There was a disturbing incident at Mandeville Hospital this week. According to media reports, an orthopedic patient with a broken leg became unruly (although presumably incapacitated) and stabbed another patient with a pin from his leg. A policeman who was guarding another patient came to the assistance of patients and staff and shot the patient dead. Why shoot him? Surely the patient could have been easily overcome by staff and the police.

Meanwhile, a policeman was shot and injured during a gun battle near the Old Harbour Road roundabout in St. Catherine yesterday afternoon. I wish him a speedy recovery, and extend condolences to all those who are suffering and who mourn. How much longer will this violence go on?

Omari Sterling, 13, Hague, Trelawny

Mallica Mitchell, 10, Hague, Trelawny

Conroy Allen, 17, Gordon Pen, St. Catherine

“Cutty,” Lennonville, St. Catherine

Patrick Nembhard, 20, King Street, Kingston

John Carty, 32, Crofts Hill, Clarendon

Donovan Stewart, 38, Mandeville, Manchester (shot by police)

Thirteen-year-old Omari Sterling was a student of St. James High School.

Thirteen-year-old Omari Sterling was a student of St. James High School.

Reverend Dr Sonia Seivwright (right), president of the Trelawny Ministers' Fraternal, comforts a crying Devona Kerr, the mother of Mellica Mitchell, who is believed to be one of the two children found dead in a pond in Trelawny yesterday. (Photo: Adrian Frater/Gleaner)

Reverend Dr Sonia Seivwright (right), president of the Trelawny Ministers’ Fraternal, comforts a crying Devona Kerr, the mother of Mellica Mitchell, who is believed to be one of the two children found dead in a pond in Trelawny yesterday. (Photo: Adrian Frater/Gleaner)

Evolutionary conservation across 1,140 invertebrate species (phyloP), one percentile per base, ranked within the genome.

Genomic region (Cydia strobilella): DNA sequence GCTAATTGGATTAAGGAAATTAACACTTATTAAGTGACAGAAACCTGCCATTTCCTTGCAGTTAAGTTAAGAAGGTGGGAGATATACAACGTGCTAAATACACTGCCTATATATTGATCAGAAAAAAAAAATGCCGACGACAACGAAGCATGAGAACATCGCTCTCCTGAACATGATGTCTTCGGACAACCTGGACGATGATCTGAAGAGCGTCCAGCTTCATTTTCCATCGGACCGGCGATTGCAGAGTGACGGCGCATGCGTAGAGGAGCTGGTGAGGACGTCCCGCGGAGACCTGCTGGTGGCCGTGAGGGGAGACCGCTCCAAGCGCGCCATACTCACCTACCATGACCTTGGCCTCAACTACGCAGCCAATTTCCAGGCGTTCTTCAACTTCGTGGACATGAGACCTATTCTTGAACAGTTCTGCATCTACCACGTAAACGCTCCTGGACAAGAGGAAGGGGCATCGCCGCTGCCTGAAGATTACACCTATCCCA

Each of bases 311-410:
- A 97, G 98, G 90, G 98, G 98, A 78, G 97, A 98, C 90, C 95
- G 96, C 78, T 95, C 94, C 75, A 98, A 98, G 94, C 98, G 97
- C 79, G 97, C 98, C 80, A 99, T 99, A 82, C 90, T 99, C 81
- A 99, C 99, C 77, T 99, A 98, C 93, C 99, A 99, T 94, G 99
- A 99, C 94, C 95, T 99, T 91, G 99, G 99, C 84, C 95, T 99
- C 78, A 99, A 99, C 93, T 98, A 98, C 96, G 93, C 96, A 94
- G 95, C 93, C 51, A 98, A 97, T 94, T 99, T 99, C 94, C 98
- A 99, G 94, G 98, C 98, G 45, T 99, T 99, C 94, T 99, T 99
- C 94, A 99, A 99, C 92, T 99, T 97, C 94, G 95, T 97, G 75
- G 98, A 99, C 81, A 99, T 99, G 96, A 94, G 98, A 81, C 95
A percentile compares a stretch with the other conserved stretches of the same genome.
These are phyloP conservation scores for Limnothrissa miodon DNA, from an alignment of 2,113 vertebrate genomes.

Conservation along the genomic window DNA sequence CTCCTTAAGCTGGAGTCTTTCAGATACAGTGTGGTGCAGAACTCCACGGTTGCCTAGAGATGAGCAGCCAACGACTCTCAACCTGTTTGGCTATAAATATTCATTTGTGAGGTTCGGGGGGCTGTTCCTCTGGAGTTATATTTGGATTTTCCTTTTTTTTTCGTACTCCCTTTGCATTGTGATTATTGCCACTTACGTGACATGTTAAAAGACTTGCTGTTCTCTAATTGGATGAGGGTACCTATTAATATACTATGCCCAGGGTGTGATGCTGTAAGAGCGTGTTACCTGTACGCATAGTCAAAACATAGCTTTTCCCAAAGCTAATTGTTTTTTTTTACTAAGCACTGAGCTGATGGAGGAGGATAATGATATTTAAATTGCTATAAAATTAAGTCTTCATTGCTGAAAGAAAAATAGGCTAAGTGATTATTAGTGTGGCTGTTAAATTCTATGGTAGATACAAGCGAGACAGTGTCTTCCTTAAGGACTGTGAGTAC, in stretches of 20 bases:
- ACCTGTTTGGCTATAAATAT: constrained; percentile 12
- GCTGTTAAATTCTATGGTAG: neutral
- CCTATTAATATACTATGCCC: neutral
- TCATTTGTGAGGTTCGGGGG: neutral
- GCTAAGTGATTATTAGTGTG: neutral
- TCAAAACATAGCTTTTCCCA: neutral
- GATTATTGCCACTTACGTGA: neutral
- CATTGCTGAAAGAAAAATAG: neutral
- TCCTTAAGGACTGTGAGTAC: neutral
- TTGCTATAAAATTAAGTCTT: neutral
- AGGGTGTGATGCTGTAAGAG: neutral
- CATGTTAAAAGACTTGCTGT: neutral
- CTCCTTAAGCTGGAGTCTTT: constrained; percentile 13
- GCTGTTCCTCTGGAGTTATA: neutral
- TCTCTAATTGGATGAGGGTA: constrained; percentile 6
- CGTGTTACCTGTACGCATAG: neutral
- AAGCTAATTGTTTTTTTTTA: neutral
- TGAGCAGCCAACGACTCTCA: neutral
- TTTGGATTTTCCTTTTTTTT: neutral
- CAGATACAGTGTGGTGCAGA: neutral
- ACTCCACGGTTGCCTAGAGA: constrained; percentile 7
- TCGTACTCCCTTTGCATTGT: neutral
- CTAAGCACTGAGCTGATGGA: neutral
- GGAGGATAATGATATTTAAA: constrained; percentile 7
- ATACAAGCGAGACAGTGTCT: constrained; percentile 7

Jamaican Broadcaster Salutes Hitler on Live Television

petchary:

I mentioned this disturbing incident which occurred on Sunday on live television. What is even more disturbing is that there has been NO comment, let alone an apology, from the television station concerned. And many Jamaicans seem to think that this outrageous behavior is “no big deal.” It is an insult, not only to Jewish people, including Jamaicans, but also to all the minorities (including black people) who suffered and died at Hitler’s evil, racist command. And, indeed, it is extremely painful for all those of German descent. I wonder how the German team this journalist was “praising” would have felt about it? Shame on you, CVM Television.

Originally posted on Dimitri Lyon:

Veteran Jamaican broadcaster Rohan Daley on Sunday, July 13th, 2014 saluted Hitler by uttering the phrase “Heil Hitler” in celebration of Germany securing the 2014 World Cup title. It was inconceivable to think that a broadcaster would have uttered such a phrase on national television. In so doing, Mr. Daley single handedly tainted what had otherwise been perceived as superb coverage of the games by CVM television.